The book is divided into three parts: "Crafting the Vision," "Expanding the Vision," and "Campaigning for the Vision." Chapter 1's comparison of the responses of activist men and women to the Great Chicago Fire of 1871 is one of the book's strengths. Flanagan outlines similar distinctions based on gender in chapter 5 which describes the expansion of women's political activism in the city from 1910-1916.
The fire of 1871 and its aftermath "raised to public view the questions and issues that would frame the political debates in Chicago for decades to come." Among middle-class women, organizing for fire relief offered a new experience that forever changed their role in city politics (p. 29). Few women-only organizations had existed in Chicago prior to the city's greatest tragedy. After the fire, women leaders argued that they could not leave the plight of the many homeless women and children solely up to men. Eventually education, child welfare, prohibition, and family issues were also included as part of the female activists' agenda. They also called for better sanitation, the elimination of pollution, improved housing conditions, and the creation of efforts to end unemployment. By the first decade of the twentieth century, Chicago women "were acting through mass meetings, founding new voluntary organizations, further developing the IWA's [Illinois Women's Alliance] method of direct, personal investigation of municipal problems, and conducting sophisticated political lobbying campaigns" (p. 55). In a 1913 essay, Anna Nichols, who served as one of the earliest superintendents of the Chicago Women's City Club, explained that she and her colleagues were developing a "city sense ... which might be said to come from the hearts of women, a sense that the city is not alone a business corporation" (p. 86). Racial and ethnic discrimination often divided Chicagoans, and women were no exception. But Flanagan claims that women of various groups shared a similar vision for the city's future. Some clubs avoided controversial topics such as birth control, but all embraced the idea that government would be used to create a better society for everyone. Flanagan found a wide range of clubs across racial, ethnic, and class lines that support her argument.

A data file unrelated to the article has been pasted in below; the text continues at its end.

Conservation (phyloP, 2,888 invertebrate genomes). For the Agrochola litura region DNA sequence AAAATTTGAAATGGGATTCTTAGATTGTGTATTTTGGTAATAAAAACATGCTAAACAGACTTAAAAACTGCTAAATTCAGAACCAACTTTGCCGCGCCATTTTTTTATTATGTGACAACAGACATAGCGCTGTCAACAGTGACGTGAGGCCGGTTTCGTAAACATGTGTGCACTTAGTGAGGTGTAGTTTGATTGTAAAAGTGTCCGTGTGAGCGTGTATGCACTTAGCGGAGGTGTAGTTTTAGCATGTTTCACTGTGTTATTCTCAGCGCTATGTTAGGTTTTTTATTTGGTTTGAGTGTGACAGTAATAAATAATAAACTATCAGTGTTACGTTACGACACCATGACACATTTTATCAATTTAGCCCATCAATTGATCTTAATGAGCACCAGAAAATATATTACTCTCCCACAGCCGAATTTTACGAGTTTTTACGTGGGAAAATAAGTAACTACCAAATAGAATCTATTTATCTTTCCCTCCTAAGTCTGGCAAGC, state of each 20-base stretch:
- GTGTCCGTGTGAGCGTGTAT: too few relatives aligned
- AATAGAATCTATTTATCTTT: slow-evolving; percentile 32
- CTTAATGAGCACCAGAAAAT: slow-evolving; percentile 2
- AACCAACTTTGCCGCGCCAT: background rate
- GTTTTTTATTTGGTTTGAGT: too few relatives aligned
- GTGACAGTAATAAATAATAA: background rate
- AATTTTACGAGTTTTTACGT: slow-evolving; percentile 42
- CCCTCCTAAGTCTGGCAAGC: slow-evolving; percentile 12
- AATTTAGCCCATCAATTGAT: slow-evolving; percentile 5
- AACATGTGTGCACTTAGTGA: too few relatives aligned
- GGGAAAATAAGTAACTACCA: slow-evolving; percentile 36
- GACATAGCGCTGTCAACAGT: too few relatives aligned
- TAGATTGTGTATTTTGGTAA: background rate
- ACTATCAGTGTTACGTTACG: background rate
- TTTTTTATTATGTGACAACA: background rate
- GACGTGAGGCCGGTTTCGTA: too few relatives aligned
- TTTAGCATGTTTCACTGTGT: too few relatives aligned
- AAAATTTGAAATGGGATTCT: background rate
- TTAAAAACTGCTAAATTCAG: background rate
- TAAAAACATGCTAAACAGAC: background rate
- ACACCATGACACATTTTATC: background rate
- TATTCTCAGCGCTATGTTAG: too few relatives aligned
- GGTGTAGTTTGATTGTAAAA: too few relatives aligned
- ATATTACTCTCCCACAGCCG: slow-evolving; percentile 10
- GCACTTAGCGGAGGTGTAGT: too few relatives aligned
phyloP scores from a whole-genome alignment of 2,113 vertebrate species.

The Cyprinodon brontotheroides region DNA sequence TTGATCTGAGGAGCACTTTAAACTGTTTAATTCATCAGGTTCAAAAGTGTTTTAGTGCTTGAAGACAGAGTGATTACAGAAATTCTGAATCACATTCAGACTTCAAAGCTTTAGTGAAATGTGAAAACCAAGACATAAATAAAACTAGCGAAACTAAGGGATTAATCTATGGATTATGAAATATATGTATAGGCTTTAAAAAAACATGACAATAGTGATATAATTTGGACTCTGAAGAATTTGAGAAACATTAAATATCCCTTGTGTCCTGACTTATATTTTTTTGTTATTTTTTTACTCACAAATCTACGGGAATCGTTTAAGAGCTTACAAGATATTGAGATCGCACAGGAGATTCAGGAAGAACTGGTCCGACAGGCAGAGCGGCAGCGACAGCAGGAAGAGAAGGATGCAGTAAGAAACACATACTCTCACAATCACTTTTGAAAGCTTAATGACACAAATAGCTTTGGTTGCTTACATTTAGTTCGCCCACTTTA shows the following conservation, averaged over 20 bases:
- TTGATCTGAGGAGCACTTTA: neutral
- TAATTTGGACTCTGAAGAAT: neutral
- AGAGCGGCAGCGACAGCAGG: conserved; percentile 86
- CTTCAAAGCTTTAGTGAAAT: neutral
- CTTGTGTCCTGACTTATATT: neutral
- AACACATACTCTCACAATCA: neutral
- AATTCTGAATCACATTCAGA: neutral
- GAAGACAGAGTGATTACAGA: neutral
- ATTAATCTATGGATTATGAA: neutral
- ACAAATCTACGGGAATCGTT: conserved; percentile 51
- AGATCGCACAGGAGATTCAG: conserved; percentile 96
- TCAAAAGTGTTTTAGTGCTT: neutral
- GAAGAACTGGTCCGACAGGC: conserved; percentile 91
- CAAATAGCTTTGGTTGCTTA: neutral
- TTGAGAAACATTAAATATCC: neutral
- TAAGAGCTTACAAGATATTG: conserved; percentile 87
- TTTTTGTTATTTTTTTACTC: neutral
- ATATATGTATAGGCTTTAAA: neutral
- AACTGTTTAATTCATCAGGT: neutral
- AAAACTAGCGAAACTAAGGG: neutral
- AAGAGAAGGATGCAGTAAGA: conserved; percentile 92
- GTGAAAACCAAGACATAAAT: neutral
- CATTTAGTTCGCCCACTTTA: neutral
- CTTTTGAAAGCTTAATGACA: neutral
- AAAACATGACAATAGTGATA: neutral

By the 1920s, women had received the right to vote under the Nineteenth Amendment and there was a wide-variety of women-only clubs in Chicago. Flanagan uses women's support for the Sheppard-Towner Maternity and Infancy Act as evidence of their growing influence. She misconstrues, however, the act as health care. Sheppard-Towner was a program of federal and state funding limited to education efforts and diagnostic clinics. It did not provide government funding for health care. This section of the book would have also benefited from more discussion about the reasons why male doctors opposed the extension of Sheppard-Towner. The American Medical Association's Illinois branch was among the most vocal opponents of the program. In addition, why did public health organizations that supported Sheppard-Towner not use women to combat the power of the American Medical Association?
Flanagan correctly argues that few women were able to get elected to political office. She concludes that seeking election through the existing parties dominated by men doomed women's chances. That is a good argument, but why was it so? As Madeline Albright recently remarked in an interview on C-SPAN, there should be "a special place in Hell for women who do not support women." Flanagan has found evidence that women did support female candidates, but why did the shared "women's vision" not lead them to form their own political parties? After suffrage, did female activists view gaining equality within the existing political power structure as more vital than continuing to pursue their "women's vision"? Did working within the structures established by men leave women in a position of dependency that made it impossible to secure leadership roles, or even real equality?
If, as the popular saying goes, "all politics is local," studies like Flanagan's will help historians to answer such questions. Seeing with Their Hearts is a welcome contribution to the growing literature examining the meanings of gender and citizenship in the United States. Flanagan writes that she "sought to examine the ideas and actions of activist women so that we can see urban development and contestations for power differently than we have before and recognize that there were alternatives suggested and roads not taken" (p. 195). This book achieves that goal. It is also a work that will help to push urban and political history in new and more inclusive directions.